Battlefield 3’s five biggest failures
You’ve read about Battlefield 3’s high points – now, witness its lowest moments. None of them make this a game worth ignoring, but they do make it a game worth occasionally screaming at.
Close the curtains and read on. Our review paints a more well-rounded picture. Beware spoilers.
1. The villain’s pathetic
There’s a bit towards the end of Battlefield 3 when Solomon, Sergeant Blackburn’s balding, finely accented nemesis, appears to be on the verge of explaining why he’s decided to kill everybody with nuclear bombs. “It was never about victory,” he screams. Then you hit him with a brick. Shame, because we have literally no idea what the man’s beef is. Fearful, presumably, of appearing too interested in the mass-murderer mindset, DICE has left Solomon’s backstory and motivations up to guesswork. He’s a blank tablet with the word “terrorist” scribbled at the top.
2. EA’s fudged the Online Pass feature
We have mixed feelings about EA’s Online Pass system. On the one hand, we accept that developers have server and on-going game maintenance bills to pay. On the other, we still cling to the wholly unreasonable, laughable belief that when we buy something we’ve actually bought it, rather than the capacity to buy it again if we don’t have a box code. The latter complaint picks up pace when the code in question doesn’t actually work – as seems to be the case with many copies of Battlefield 3. Being told we should ask the shop for a new code is… unhelpful.
3. Enemies are hyper-accurate, or completely oblivious
Battlefield 3’s levels are vast, and generally awash with effects like grenade blasts, muzzle flashes and clouds of brickdust. This makes the presence of enemies who become aware of your presence milliseconds after you enter the scene more aggravating than usual. If I can’t see that guy standing behind the explosion two hundred metres off, how the hell can he see me? The only exceptions to the rule are the bogies the game wants you to kill stealthily, like the man in Operation Guillotine who manages to spend a whole 10 minutes with his back to a raging shoot-out.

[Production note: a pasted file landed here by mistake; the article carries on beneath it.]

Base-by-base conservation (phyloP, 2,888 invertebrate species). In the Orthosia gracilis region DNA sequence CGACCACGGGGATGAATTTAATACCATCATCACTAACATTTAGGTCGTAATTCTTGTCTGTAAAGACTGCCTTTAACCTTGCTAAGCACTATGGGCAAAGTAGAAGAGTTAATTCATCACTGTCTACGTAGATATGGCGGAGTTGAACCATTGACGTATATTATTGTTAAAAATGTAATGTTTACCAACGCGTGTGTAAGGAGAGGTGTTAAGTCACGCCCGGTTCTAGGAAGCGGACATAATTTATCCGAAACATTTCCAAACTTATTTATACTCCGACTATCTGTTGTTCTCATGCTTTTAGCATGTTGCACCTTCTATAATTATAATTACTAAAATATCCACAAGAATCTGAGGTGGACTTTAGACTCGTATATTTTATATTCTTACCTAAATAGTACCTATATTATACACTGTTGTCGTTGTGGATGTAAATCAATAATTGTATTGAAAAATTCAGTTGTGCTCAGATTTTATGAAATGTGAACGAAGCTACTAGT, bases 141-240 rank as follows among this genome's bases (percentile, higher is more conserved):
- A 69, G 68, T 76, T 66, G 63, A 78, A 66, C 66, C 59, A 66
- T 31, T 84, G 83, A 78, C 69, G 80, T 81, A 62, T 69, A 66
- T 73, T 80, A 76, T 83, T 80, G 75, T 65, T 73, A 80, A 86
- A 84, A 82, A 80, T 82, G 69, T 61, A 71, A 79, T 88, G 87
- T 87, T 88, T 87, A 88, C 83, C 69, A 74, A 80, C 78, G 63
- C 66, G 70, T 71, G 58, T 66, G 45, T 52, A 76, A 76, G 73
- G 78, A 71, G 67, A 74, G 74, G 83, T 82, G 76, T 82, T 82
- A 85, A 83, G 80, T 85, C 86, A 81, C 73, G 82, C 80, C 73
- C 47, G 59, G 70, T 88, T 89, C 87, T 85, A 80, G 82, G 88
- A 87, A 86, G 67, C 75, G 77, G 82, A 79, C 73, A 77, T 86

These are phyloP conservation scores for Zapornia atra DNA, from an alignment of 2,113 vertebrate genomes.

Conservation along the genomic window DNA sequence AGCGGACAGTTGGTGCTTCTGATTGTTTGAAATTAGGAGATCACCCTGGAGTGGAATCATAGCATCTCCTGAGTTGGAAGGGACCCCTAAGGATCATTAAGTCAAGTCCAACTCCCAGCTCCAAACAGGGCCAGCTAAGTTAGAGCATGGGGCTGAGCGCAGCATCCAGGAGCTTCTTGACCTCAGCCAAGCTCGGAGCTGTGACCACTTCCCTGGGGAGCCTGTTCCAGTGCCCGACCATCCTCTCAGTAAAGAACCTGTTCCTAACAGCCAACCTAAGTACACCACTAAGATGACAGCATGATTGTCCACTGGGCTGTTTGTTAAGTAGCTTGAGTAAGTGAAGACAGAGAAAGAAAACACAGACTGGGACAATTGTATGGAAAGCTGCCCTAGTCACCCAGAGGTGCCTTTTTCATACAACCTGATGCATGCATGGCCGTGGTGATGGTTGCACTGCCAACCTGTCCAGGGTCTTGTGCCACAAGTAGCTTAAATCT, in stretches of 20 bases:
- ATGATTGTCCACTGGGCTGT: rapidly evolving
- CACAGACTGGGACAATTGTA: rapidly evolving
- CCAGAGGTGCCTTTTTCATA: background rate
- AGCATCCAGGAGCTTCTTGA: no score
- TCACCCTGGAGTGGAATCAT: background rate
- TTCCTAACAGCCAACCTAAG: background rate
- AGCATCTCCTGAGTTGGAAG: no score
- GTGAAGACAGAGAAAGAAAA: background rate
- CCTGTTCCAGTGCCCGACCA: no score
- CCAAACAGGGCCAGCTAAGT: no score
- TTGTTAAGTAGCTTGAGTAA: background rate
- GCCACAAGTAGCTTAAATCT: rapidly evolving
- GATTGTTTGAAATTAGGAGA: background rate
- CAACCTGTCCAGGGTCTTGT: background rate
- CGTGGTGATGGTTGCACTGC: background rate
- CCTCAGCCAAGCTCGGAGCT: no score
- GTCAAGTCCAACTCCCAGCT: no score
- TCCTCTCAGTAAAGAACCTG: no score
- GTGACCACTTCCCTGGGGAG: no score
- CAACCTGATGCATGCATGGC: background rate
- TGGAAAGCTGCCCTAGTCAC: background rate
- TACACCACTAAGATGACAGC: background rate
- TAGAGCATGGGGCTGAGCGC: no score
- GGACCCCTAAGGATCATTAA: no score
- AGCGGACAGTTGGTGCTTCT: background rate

4. The bottlenecks make our blood boil
Later in the campaign there’s a sequence where you’re assaulting a villa at the head of a Russian special forces squad. Passing the security checkpoint, you exit onto a road full of black Range Rovers. Explodable black Range Rovers. Not by you, though. You can’t explode the Range Rovers. There’s an RPG wielder at the top of the slope, an RPG wielder who blows up the cars in scripted sequence. And there are men with shotguns. And they can’t be killed while they’re getting out of their cars. All these elements are maddening enough by themselves, but crammed onto a single 50 metre curl of tarmac? Damn you, Battlefield 3.
5. It won’t let you do stuff
Can I open the door this time, DICE? Can I? It’s not like I’ve got a flesh-and-blood co-op partner to wait for. Why can’t I open the door by myself, DICE? I want to open the door, DICE. You need to let me open the door, DICE, or I’ll run off and write a feature about how you wouldn’t let me open the door. THE DOOR. HOW IT MOCKS ME. I’VE GOT HANDS, DICE. FINGERS TOO. SEE HOW I FLEX MY FINGERS, DICE? YOUR THROAT, DICE, MY FINGERS ROUND YOUR THROAT.